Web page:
Jul. 04, 2012 - Issue #872: The Beer Issue
The Forgiveness of Blood
The film opens with what seems a 16th-century Bruegel painting slowly coming alive. Meadows, old houses and low mountains sprawling gloomily behind it, a horse and wagon trundle along a grass-path before two men—Nik (Tristan Halilaj) and his father—get out and remove the stones blocking entry to the road. The path was part of their family’s land but was later given, by the state, to another family. When its patriarch decides to close off access, Nik’s father returns with his uncle; one of them stabs their territorial enemy to death and they both disappear.
So that medieval opening is purposeful—Nik is dragged out of his late-teen 21st-century space (of cellphones, Facebook and plans to open an Internet café) and into a time of blood-feuds and ritualized, man-to-man negotiations for justice (in keeping with the Kanun, a set of traditional laws). His sister’s framed by the narrow window of the cart, looking out as her father’s embroiled in the dispute; afterwards, Nik looks up as he’s lying down in the back of the car his cousins have just bustled him into en route to his home-cum-safehouse. For Nik, it’s the extreme in being grounded; worse, the scrawny, gangly guy can’t see his Juliet. And Nik’s sister Rudina (Sindi Lacej) must leave school behind to take up the bread-run her father left. The grind of home-imprisonment slowly wears down family spirits.
Beyond the first scene, there are other iconic shots, as when Rudina warily enters the men’s world of a bakery. (Meanwhile, Nik gets more irritable that his father’s role has been filled by her, not him, even as the grieving family wants to kill Nik or his younger brother because they’re the male heirs—the childishness of men now threatens the true children.) An eerie glow of light, sometimes sharpened into a glare, cuts through certain scenes. Still, some are capped by clichés: the gruff but proud father; the crushing teens whose hands come close to touching; an elder sibling telling his young brother, “You have to be strong.”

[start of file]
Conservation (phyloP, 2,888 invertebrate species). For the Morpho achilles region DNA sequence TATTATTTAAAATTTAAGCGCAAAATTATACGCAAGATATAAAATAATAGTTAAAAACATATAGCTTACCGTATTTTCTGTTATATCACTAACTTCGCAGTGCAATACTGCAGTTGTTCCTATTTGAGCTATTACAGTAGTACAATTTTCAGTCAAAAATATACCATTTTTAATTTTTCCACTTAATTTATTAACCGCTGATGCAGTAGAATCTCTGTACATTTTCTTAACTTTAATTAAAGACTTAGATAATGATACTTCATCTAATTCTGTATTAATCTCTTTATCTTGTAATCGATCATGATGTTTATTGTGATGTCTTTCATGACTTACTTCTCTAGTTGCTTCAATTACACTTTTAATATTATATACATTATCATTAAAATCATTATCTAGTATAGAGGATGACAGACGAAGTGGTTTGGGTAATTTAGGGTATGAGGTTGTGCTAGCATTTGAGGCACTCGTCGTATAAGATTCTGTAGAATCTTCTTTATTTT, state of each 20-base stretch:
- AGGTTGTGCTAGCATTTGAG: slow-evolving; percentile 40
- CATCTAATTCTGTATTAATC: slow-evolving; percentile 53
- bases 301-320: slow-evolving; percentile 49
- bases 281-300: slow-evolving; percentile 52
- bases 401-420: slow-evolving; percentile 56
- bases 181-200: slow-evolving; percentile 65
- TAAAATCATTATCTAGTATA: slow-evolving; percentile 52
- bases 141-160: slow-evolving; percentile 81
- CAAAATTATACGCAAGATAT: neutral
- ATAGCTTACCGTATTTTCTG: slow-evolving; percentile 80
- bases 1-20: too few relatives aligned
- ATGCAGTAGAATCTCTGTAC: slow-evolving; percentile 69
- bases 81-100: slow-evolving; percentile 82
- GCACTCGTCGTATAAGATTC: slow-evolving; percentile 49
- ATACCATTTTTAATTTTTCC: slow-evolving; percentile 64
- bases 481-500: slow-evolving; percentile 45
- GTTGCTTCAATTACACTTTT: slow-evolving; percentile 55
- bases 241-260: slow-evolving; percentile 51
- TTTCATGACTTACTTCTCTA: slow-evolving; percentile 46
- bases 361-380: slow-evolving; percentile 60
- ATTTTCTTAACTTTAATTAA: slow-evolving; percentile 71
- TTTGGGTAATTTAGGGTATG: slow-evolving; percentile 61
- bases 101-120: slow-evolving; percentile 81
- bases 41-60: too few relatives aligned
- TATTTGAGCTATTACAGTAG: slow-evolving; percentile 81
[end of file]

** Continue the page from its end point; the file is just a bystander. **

The Forgiveness of Blood runs deepest as a vicious twist on the coming-of-age teen movie and when it offers up small moments within this near-mythic feud: Nik going slowly stir-crazy, arguments about how best to execute a traditional code of honour (see also: A Separation), Rudina selling off the horse. But slowly, ominously, a tragic resolution, through another kind of loss, approaches. Here, revenge is a dish served hot-blooded. It’s the sharp slaps of betrayal and yearnings for the impossible that chill. V
Metro Cinema at the Garneau
July 6 – 10
Directed by: Joshua Marston
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